Drop Out Update

The Rochester School Department has reported a drop out rate to the State of New Hampshire that has been reduced significantly from the previous years.  The overall rate for the2008-2009 school year for the District is 3.3%, and Spaulding High School is only 3%.  The overall 4 year drop rate for Rochester will be close to 15% with some State data to be finalized.  If Rochester continues with the 3% rate the cumulative four year rate will drop to nearly 10%.  Any student that drops out of school is significant, but Rochester has made progress in the last year in reducing the drop out rate.

 In 2007-08, over 100 students dropped out of SHS.  In 2008-09, 53 students dropped out of Spaulding High School & Bud Carlson Academy combined.   Of the 53 students that dropped out, four have now earned their GED.  Three students of the 53 are enrolled in college at this time.  These students, six different students, are still considered drop outs, but have a better chance of success based on their progress.

There are several reasons for the improvement last year – and the expectation of continued improvement this year (and beyond):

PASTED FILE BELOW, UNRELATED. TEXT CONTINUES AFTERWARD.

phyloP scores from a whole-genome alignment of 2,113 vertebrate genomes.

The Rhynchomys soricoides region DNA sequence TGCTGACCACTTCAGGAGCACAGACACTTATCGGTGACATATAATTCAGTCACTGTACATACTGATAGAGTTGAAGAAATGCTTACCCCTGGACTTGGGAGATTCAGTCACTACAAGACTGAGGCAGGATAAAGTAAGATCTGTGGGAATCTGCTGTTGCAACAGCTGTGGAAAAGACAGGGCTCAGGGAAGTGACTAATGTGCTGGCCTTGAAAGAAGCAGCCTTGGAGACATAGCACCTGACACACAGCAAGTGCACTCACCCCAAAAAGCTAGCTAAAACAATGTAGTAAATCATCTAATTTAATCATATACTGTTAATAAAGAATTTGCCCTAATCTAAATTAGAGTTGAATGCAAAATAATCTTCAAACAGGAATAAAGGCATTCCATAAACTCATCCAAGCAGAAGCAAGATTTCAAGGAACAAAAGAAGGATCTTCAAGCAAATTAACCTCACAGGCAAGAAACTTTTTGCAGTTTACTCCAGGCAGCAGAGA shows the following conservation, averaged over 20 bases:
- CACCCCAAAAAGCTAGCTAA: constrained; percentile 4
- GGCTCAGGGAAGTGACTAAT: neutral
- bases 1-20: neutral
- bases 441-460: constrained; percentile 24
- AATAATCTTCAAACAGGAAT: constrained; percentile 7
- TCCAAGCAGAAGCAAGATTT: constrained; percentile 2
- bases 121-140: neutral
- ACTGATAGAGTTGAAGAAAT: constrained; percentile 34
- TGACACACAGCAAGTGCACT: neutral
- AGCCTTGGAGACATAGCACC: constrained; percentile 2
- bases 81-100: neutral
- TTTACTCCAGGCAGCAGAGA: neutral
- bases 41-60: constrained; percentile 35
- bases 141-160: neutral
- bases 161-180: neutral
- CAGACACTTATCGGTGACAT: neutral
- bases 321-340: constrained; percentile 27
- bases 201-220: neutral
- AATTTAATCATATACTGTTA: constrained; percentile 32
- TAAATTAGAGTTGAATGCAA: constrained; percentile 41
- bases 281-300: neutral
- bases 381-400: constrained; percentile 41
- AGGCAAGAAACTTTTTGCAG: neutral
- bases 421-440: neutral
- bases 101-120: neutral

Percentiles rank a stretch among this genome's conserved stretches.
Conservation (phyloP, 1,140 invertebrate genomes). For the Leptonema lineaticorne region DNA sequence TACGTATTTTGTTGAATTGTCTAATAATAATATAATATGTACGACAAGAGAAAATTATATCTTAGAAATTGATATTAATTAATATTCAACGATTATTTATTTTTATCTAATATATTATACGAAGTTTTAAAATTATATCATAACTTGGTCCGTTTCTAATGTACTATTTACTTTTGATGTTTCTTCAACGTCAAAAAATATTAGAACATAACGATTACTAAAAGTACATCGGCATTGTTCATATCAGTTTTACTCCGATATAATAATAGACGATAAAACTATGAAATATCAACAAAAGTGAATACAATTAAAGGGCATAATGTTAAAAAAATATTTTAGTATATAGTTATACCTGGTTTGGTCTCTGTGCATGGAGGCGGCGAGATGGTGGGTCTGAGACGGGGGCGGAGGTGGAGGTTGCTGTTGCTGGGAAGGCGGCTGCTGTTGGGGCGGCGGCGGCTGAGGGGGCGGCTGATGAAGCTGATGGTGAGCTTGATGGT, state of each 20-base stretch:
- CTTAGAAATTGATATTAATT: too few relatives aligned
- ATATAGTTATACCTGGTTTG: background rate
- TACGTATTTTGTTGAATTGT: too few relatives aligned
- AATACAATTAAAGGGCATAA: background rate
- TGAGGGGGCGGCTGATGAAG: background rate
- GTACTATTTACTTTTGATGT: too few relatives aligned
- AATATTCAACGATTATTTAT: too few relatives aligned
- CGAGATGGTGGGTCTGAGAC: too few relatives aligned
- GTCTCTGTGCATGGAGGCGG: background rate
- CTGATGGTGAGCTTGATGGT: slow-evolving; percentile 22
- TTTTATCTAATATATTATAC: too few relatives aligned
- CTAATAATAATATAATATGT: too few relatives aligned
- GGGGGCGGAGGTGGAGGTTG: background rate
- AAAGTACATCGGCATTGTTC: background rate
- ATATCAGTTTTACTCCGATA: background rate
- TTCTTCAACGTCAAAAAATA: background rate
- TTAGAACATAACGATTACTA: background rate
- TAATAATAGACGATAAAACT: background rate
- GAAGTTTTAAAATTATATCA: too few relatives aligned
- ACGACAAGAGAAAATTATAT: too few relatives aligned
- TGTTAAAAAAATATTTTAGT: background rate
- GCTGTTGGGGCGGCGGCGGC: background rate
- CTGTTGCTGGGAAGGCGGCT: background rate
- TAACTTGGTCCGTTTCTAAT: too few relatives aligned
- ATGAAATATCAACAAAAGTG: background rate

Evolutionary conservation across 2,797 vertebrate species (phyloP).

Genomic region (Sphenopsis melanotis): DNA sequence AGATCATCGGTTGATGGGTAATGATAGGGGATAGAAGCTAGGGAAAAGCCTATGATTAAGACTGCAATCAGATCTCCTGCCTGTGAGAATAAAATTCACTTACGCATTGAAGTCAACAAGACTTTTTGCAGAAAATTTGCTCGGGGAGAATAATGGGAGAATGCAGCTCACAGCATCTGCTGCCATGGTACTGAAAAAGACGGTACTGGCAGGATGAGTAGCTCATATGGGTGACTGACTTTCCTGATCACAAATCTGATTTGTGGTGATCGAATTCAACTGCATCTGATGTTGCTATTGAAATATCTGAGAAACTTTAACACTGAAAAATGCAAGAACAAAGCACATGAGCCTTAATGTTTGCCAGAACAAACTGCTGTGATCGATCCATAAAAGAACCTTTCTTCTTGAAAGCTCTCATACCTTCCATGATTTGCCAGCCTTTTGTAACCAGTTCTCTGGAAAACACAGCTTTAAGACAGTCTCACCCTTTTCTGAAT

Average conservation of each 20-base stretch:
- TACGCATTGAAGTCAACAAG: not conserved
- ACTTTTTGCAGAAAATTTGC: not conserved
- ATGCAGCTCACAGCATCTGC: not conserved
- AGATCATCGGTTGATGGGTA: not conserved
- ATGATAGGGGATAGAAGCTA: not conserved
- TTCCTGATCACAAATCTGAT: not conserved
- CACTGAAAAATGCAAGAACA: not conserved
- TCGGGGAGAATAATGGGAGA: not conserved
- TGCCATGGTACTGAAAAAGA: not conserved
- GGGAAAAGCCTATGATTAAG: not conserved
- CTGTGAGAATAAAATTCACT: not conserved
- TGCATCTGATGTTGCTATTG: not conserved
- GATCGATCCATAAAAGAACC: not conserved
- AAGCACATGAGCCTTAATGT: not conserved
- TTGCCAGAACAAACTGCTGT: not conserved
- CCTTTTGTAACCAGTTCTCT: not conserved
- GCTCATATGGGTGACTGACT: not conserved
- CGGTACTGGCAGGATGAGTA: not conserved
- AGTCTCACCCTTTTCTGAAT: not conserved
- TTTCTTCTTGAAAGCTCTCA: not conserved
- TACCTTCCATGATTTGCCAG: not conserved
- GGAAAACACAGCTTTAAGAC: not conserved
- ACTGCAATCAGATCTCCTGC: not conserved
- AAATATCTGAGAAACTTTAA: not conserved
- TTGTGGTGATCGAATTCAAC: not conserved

* The decision two years ago to establish Bud Carlson Academy as a separate alternative school rather than a program within the high school.
* The success last year of Bud Carlson Academy in its very first year.  Sixty-one students graduated from BCA. 
* The new state law (in effect as of this school year) raising the legal drop-out age to 18 years.
* The absolutely tenacious work of our assistant principals, deputy principal, guidance counselors, truant officer, Assistant Superintendent  and our district court liaison tracking down students (and parents) and getting the students to school.
* Better data and more effective use of that data (due in large part to Infinite Campus).
* The ongoing work at Spaulding High School to provide students (particularly at-risk students) with better and more timely remediation (as needed), more opportunities to earn credits, and alternative
pathways to a high school diploma. 
And for the students who don’t make it to graduation (earning either an SHS diploma or a BCA diploma), we are continuing to do our very best to create viable and multiple opportunities for students to at least earn their GED.